I no longer support multiple versions. It is useful to be aware that after July 2019 what was the construct command is now the postulate command and rewritec has become rewritep. Those two string replaces will likely fix any old files. Most if perhaps not all of the Lestrade source files on this page have been edited and tested with the current version and should run. I might have missed one or two.

There have been significant updates to display and file handling during the development of the Zermelo implementation.

Substantial papers and manual drafts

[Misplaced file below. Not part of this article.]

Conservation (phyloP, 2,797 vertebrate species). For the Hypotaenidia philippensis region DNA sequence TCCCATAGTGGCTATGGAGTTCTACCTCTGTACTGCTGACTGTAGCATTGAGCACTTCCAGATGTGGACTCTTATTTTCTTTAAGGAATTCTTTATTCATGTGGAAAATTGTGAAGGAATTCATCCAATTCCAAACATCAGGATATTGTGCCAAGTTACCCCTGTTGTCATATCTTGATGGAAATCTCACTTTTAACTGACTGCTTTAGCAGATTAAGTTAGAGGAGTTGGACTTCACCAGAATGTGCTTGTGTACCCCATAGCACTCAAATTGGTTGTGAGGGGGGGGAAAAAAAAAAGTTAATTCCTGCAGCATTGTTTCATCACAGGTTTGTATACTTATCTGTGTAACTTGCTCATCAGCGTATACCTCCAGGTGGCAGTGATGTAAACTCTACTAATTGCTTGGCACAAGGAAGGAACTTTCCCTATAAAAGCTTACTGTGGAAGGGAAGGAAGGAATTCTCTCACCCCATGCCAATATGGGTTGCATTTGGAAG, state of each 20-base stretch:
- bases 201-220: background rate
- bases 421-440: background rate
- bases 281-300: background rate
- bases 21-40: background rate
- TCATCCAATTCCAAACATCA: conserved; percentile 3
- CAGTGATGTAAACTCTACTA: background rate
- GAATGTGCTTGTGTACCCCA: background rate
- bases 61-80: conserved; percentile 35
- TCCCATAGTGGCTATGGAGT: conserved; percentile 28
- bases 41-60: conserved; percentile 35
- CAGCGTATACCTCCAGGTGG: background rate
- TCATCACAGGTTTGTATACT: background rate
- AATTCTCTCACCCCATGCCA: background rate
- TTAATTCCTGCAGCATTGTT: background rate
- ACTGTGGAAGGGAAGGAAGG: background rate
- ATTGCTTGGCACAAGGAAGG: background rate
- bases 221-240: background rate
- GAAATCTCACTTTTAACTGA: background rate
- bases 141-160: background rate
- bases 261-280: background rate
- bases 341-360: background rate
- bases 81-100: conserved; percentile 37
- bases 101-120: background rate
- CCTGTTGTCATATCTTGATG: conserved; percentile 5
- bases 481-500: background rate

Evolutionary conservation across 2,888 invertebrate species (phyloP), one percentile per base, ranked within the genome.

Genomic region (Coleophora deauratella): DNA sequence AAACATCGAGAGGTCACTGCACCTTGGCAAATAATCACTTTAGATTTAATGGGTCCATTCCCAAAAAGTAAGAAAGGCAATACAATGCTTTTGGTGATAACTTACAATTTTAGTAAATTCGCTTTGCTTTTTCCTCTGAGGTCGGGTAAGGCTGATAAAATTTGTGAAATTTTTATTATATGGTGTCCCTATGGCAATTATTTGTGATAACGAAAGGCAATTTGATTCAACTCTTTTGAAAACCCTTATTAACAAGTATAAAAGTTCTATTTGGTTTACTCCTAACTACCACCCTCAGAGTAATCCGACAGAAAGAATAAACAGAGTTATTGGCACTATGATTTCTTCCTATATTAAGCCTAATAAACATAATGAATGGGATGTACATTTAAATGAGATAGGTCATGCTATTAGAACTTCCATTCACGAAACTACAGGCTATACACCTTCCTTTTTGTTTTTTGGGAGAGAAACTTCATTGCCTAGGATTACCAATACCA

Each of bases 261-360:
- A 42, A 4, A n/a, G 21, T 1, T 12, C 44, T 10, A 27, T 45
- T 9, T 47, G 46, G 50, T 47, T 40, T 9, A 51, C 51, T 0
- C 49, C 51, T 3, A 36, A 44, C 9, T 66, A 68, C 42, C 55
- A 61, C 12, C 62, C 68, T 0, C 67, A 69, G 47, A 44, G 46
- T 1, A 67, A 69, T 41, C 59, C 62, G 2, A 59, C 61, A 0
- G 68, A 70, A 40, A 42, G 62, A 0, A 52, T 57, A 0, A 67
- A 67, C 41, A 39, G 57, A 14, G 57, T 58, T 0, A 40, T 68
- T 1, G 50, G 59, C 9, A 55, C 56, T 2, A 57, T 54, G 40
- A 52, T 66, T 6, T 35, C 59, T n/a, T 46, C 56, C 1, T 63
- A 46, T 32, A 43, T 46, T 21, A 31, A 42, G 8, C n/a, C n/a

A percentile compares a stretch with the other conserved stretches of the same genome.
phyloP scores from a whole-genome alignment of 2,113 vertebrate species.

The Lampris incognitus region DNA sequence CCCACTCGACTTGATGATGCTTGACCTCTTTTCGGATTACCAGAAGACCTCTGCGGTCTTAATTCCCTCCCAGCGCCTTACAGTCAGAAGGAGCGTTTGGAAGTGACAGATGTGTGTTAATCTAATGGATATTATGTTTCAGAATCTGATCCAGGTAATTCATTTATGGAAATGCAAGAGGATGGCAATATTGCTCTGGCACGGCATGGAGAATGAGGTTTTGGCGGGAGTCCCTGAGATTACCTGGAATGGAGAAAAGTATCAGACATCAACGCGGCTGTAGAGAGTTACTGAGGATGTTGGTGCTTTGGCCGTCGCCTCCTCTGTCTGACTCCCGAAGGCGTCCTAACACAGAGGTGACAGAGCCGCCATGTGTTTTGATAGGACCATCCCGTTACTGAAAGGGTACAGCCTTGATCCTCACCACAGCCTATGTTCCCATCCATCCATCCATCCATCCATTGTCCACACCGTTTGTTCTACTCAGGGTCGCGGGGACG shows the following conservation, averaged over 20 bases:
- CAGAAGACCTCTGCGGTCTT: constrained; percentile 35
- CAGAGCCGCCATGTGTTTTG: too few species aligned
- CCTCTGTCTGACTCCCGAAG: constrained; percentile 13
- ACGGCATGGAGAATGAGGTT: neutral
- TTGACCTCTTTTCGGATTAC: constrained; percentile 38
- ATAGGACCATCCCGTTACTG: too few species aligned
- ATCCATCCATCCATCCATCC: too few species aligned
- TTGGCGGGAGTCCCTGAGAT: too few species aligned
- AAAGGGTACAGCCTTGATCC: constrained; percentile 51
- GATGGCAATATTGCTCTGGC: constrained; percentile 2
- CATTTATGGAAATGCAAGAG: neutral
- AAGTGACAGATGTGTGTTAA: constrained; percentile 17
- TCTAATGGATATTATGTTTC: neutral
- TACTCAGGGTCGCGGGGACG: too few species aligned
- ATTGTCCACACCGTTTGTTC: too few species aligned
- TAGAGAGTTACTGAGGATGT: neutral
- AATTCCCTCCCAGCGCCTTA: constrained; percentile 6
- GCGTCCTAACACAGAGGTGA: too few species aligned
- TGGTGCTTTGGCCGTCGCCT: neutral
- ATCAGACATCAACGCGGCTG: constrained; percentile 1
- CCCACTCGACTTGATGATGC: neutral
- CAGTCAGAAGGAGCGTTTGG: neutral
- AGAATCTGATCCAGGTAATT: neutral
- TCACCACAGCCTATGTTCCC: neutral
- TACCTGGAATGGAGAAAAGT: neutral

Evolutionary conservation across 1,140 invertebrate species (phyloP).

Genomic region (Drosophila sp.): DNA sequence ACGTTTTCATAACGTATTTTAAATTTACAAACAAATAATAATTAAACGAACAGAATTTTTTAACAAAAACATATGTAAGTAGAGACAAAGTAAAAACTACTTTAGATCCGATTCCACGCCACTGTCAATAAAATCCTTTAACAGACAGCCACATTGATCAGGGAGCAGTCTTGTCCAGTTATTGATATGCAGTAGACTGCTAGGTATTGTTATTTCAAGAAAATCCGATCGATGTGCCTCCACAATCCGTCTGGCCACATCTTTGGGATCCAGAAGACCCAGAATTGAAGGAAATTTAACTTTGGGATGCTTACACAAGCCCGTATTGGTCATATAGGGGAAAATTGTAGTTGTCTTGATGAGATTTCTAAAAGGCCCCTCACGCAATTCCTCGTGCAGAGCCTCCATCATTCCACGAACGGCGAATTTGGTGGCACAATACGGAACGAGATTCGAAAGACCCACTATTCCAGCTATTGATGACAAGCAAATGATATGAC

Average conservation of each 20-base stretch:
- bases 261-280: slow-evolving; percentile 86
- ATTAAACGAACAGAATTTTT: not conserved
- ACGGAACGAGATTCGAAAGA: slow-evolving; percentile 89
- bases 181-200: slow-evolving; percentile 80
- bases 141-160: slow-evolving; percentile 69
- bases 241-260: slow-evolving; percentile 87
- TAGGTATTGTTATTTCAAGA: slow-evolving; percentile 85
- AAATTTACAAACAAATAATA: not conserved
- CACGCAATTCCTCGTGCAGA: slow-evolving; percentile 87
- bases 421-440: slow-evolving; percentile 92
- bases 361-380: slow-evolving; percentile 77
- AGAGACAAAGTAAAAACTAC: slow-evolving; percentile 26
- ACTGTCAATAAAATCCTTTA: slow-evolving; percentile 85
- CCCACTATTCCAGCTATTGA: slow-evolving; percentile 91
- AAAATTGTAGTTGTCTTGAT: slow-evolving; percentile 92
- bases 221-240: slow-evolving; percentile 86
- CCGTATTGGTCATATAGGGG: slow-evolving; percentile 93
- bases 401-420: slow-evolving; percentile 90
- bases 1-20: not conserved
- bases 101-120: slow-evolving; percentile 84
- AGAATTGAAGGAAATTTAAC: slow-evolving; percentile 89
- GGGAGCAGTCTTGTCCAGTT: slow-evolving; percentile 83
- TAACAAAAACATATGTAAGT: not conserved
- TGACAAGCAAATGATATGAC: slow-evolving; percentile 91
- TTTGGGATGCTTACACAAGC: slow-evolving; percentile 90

Here is a paper I was working on in summer 2016, containing an outline of the philosophical approach, an account of the commands and the formal language of Lestrade, and extensive sample Lestrade books. This is the best current approximation to a manual and qua manual has been kept up to date.

The files which follow embody the largest Lestrade implementation project, now underway (summer 2019). I am implementing Zermelo's 1908 papers on axiomatization of set theory and proof of the well-ordering theorem.

Here is a conference paper I submitted to a workshop in 2018, discussing both Lestrade and Automath.

Here is a paper I was working on in fall 2017, simultaneously an account of Lestrade and a treatment of foundational topics; it is another pass at the aims of the paper just below, and discusses new additions to the capabilities of Lestrade.